John J. Williams, in his separate plea of estoppel, seeks to avoid liability on three grounds: (1) that he did not have possession when the roadway and culvert were constructed; (2) that he did not authorize the construction of the roadway and culvert in a negligent, wrongful, or unlawful manner; and (3) that the plaintiff has recovered damages against the corporate defendant, which action is still pending. Such plea deals with the construction and maintenance of the roadway and culvert prior to the surrender of the possession of the land on which the same were constructed by the corporate defendant. We note that this plea is inconsistent with the admission made by Williams on his demurrer to the amended declaration. But that is not a ground for sustaining the demurrer. Though the facts pleaded by Williams may operate to discharge him from liability for the erection of the offending structures, proof of those facts would not discharge his liability for maintenance thereof, alleged in the amended declaration. Especially is this true when in his separate plea he admits that he gained knowledge of the existence of the roadway and culvert when he testified as a witness for the corporate defendant in the separate action in which the corporate defendant was the sole defendant and on which he relies for estoppel.
Williams alleges in the same plea that the plaintiff is estopped because of the return of a verdict and the rendition of a judgment thereon in the separate action mentioned. He also alleges that a writ of error was granted by this Court and that it is still pending. His knowledge of the existence of the structures leaves him liable for damages caused by the maintenance of the dam and inadequate culvert. We do not think that he can evade such liability by passively allowing the structures, which allegedly caused the overflow of plaintiffs' land, to remain in their present condition.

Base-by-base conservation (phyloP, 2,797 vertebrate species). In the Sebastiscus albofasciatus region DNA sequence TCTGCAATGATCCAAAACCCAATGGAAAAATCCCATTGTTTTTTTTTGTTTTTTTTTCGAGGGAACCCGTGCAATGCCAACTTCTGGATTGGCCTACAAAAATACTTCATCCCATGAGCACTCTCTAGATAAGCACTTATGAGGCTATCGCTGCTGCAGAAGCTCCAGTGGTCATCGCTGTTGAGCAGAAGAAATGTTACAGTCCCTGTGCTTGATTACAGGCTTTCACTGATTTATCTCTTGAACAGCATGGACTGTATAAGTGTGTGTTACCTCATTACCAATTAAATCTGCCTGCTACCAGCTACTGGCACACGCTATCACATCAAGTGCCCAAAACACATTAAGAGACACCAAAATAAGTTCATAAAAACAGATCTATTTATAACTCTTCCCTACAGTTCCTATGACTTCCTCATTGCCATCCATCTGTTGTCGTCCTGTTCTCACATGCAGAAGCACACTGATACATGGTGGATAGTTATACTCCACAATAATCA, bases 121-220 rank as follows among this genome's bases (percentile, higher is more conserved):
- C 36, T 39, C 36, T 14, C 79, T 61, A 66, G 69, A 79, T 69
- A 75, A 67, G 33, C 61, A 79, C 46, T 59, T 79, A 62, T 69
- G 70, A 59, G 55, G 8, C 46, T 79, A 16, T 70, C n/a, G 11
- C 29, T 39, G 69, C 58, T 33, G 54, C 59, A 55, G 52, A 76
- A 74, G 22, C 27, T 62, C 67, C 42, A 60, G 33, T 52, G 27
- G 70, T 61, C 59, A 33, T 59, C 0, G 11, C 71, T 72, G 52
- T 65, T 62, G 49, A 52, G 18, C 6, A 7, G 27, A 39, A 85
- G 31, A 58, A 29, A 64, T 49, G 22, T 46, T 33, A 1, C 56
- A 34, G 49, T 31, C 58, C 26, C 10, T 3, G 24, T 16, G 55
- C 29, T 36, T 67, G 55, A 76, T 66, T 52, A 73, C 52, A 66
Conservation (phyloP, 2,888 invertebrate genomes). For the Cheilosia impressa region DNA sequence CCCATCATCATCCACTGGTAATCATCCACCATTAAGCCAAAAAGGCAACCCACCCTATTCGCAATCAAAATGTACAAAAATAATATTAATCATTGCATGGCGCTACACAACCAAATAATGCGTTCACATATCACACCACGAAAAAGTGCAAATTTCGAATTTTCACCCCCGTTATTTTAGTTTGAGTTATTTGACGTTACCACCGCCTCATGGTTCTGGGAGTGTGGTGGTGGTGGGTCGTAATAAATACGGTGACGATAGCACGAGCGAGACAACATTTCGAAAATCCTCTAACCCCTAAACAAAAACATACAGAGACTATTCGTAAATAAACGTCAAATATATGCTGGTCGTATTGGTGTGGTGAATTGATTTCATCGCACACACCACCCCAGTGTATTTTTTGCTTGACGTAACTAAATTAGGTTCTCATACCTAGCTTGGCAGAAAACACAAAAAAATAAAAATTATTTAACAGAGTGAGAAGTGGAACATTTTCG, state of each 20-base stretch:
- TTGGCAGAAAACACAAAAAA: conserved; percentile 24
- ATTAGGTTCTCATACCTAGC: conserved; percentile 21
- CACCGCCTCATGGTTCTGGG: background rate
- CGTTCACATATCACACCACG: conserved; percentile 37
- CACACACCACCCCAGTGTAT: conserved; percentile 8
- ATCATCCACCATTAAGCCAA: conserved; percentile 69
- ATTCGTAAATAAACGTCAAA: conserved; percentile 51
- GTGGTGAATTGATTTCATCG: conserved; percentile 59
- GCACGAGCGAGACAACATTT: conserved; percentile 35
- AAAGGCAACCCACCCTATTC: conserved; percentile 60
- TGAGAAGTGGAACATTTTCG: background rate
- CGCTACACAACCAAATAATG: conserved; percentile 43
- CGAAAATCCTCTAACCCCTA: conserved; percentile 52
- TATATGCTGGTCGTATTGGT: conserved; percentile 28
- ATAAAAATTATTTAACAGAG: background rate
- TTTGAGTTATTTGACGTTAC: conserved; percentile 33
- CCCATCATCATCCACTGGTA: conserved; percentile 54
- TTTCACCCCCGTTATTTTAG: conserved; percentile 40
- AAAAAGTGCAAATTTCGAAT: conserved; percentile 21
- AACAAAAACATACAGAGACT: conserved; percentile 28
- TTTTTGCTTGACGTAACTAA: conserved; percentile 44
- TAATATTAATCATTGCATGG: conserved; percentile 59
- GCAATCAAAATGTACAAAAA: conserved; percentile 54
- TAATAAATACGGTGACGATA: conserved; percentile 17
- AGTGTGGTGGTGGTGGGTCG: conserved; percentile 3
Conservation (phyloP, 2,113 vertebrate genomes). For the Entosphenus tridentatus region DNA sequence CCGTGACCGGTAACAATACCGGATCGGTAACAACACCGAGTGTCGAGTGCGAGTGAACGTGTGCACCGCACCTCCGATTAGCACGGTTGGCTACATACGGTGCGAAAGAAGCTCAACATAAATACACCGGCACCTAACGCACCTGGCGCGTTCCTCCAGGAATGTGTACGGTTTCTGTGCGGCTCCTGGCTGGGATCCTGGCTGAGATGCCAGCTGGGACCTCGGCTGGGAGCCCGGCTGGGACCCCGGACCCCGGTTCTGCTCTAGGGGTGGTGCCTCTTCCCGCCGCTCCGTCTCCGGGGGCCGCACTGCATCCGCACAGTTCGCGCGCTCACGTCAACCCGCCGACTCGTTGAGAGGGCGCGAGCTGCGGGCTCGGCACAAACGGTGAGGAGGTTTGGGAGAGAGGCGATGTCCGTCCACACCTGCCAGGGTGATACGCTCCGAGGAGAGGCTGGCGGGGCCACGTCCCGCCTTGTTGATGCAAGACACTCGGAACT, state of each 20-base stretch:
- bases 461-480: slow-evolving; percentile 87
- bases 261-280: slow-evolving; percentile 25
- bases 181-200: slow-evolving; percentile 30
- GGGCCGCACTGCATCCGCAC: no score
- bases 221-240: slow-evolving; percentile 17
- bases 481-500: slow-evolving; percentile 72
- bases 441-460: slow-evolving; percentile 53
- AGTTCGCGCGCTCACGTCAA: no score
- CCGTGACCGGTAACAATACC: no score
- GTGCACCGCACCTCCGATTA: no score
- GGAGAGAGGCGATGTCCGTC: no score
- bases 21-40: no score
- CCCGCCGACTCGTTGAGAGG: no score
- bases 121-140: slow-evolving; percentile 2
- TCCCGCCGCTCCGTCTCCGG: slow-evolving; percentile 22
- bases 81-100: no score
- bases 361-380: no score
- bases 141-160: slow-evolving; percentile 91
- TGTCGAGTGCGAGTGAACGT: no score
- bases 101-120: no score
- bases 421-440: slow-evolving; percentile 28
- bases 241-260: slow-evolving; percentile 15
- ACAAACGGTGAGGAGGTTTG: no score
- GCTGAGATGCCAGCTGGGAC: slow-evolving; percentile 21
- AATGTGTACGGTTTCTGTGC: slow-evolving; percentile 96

In the brief of plaintiff we are urged to take judicial notice of the fact that the writ of error pleaded by Williams as pending has been disposed of in this Court and that such judgment has been reversed. We do not take judicial notice *873 of the record in another action whether it is in this Court or another court. Carper, for Use And Benefit of Phoenix Assur. Co., Limited, of London v. Montgomery Ward & Co., 123 W.Va. 177, 13 S.E.2d 643. The holding in the Carper case is supported by numerous authorities therein cited. The plea here considered, however, alleges that the first action is still pending on a writ of error. If that is true the judgment in the first action has no finality and would not estop plaintiffs. For the reasons that the separate plea of John J. Williams pleads only a partial defense to this action, as well as an unfounded estoppel, we are of opinion that the plea was bad on demurrer, and, therefore, the ruling of the trial court on the demurrer to such plea is affirmed.
What has been said with reference to the separate special plea of John J. Williams is equally applicable to the joint plea of estoppel filed by him and Stata Williams Wells. We make this additional observation, however, that in the joint plea filed by them they allege numerous facts by way of inducement and finally allege the verdict and judgment in the separate action with much detail as constituting a ground of estoppel. But that is not true, since according to the record, the first action is still pending on a writ of error granted by this Court.